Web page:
Combat Rising Healthcare Costs & Add Value this National Employee Benefits Day
For the past several years, IdentityForce has published a blog in support of National Employee Benefits Day. Observed on April 2nd each year, this day honors all those who strive to provide quality employee benefits that improve the well-being of the workforce. Today, we’d like to share some insights around how benefits leaders can add value while combatting one of the biggest expenses to both organizations and individuals: healthcare.
As healthcare costs continue to rise, this year will prove to be another challenging one for all parties involved with benefit selections — from Human Resources and Total Rewards professionals, to Benefit Brokers and Advisors. In fact, 2019 promises to be the sixth consecutive year that health insurance premiums will rise by at least five percent, marking a 55 percent increase over the last thirteen years. Employers are feeling the financial squeeze from higher premium costs, but health benefits are one area where cutting back isn’t an option — especially in a tight labor market as we’re experiencing now.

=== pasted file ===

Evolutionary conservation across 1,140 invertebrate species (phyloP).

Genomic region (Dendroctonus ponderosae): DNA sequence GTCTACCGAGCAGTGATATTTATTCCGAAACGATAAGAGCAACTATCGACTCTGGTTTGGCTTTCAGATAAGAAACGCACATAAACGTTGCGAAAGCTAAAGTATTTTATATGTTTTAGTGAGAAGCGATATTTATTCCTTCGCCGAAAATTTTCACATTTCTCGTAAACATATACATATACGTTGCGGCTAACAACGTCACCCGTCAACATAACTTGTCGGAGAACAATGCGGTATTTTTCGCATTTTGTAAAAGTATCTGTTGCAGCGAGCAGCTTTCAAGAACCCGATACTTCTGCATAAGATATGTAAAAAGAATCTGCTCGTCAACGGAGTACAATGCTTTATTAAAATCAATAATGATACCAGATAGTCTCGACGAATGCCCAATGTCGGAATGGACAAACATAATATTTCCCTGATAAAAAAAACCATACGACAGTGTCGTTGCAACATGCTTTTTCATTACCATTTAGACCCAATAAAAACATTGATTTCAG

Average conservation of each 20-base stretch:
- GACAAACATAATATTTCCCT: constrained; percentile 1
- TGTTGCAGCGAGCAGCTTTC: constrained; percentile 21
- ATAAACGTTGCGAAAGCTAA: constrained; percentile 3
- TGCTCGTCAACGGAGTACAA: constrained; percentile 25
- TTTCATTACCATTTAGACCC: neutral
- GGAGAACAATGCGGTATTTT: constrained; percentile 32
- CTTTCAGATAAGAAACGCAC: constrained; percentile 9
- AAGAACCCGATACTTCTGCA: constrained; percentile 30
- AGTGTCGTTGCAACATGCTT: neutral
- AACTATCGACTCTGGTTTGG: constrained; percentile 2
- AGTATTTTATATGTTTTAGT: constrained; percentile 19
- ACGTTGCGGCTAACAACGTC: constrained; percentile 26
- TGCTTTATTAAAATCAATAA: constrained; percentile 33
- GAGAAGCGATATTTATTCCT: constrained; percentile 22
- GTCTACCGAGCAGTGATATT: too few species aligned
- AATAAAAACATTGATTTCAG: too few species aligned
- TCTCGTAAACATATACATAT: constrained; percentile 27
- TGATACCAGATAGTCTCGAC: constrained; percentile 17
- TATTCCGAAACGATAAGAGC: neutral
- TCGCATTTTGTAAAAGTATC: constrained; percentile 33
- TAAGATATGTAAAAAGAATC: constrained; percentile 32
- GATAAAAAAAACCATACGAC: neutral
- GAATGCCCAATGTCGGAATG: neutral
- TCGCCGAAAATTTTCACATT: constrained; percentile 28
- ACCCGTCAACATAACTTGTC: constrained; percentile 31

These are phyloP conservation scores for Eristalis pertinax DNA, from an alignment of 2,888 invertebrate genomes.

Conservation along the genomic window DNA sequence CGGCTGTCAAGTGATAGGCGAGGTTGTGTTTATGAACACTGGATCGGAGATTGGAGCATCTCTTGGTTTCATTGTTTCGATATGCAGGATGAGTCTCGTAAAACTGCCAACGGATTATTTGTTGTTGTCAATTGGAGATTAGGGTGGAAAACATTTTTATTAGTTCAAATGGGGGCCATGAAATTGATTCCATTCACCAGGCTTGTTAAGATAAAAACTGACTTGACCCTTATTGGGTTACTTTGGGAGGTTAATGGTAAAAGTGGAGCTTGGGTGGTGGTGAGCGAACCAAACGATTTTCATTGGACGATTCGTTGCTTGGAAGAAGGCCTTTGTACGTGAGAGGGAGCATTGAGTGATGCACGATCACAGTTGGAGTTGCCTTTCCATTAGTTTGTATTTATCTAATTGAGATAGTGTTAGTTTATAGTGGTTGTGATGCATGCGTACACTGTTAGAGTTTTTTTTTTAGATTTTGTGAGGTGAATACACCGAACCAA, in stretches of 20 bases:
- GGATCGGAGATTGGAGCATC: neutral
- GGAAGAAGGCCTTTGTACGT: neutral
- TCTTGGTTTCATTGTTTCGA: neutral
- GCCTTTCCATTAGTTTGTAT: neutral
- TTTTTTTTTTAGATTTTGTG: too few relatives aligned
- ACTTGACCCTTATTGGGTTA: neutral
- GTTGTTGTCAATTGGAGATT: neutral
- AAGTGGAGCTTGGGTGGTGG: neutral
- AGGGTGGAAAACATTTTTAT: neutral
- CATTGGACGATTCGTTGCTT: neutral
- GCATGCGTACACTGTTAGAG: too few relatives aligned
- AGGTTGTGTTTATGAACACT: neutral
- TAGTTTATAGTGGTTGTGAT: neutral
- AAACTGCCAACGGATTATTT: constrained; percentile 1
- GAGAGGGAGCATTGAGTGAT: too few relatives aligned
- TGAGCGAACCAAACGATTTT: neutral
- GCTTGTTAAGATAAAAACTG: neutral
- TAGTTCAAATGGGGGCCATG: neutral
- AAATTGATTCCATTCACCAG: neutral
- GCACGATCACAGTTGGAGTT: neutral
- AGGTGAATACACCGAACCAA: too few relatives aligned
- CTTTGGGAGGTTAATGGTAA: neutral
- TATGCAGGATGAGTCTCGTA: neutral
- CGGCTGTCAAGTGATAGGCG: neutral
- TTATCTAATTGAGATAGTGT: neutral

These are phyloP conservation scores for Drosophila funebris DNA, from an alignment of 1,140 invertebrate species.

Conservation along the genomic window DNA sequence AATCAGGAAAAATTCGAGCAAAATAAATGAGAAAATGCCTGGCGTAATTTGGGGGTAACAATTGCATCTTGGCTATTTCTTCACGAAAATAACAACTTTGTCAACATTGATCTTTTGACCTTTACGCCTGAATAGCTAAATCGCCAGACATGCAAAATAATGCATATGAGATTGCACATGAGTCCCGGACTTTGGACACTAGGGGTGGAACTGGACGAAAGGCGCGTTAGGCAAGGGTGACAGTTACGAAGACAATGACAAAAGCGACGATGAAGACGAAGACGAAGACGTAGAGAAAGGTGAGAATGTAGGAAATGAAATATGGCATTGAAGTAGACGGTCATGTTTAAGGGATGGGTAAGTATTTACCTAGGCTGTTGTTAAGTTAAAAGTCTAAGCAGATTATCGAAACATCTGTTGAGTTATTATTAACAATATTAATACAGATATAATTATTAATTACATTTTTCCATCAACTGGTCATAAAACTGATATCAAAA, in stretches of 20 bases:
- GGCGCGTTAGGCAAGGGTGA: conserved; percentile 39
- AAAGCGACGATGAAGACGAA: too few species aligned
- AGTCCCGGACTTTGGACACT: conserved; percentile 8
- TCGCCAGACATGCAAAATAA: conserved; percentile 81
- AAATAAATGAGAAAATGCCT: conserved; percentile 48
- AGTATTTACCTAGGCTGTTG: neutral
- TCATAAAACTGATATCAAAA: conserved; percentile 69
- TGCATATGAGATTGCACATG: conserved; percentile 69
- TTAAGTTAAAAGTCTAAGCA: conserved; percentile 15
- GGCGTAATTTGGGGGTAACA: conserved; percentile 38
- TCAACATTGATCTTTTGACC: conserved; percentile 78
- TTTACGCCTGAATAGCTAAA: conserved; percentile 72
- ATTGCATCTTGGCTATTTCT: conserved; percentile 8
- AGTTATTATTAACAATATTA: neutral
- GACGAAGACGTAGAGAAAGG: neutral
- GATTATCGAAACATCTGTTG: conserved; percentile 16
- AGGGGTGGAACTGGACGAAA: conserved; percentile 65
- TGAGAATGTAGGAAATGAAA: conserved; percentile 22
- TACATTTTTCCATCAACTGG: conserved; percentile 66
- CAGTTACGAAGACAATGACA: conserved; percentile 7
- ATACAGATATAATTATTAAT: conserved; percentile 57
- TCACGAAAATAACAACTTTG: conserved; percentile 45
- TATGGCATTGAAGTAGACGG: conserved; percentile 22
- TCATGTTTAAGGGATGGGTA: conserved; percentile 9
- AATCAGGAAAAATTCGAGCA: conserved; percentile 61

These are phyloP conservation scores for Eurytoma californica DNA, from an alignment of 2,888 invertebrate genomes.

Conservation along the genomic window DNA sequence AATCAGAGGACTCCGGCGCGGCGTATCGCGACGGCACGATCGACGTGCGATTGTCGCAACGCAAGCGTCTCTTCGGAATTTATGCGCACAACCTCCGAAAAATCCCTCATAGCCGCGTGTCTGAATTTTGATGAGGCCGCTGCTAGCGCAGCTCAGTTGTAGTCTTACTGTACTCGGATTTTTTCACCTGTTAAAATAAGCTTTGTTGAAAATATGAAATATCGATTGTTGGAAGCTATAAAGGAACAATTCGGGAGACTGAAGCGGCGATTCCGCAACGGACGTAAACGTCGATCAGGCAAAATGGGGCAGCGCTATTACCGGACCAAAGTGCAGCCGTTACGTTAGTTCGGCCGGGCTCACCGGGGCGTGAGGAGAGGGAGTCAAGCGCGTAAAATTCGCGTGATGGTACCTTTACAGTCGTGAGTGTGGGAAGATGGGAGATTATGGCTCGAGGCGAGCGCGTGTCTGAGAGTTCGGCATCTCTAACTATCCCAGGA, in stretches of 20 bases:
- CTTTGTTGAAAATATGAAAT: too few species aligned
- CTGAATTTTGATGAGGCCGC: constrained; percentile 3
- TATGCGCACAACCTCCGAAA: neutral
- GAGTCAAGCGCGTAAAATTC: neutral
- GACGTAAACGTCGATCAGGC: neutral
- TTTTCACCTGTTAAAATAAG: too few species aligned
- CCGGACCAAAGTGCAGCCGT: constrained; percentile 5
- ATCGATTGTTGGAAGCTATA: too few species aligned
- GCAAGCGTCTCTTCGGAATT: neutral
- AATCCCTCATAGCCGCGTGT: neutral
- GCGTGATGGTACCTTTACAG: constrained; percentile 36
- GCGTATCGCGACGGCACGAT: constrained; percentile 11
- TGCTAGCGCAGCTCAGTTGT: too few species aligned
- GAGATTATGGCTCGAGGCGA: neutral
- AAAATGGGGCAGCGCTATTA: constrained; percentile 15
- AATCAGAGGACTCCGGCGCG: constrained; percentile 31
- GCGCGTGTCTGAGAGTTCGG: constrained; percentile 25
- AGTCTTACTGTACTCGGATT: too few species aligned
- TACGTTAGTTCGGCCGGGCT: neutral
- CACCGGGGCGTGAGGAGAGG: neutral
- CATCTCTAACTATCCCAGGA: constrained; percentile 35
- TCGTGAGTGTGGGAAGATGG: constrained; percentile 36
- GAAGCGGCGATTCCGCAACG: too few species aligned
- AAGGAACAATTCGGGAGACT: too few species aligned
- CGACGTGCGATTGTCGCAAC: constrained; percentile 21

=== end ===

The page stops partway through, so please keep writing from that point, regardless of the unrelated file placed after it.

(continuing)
Employees are feeling the strain of this shared burden, too, with 14 percent of their take home wages going towards healthcare coverage. Compound increased expenses with slow wage growth and it’s easy to understand why many workers experience stress related to their financial health and well-being. The financial anxiety seeps into the office environment, causing collateral damage to employee productivity and morale. However, there are ways that organizations can ease the pressure on their workforce.
New White Paper: Using Supplemental Benefits to Increase Value
We all want to provide our employees with the best benefits package possible to promote health, well-being, and productivity. Download our complimentary new white paper, Organizational Healthcare Tab to Keep Rising, to learn how creative, supplemental benefit offerings can keep employees happy and attract top talent while offsetting the continual increase of health premiums.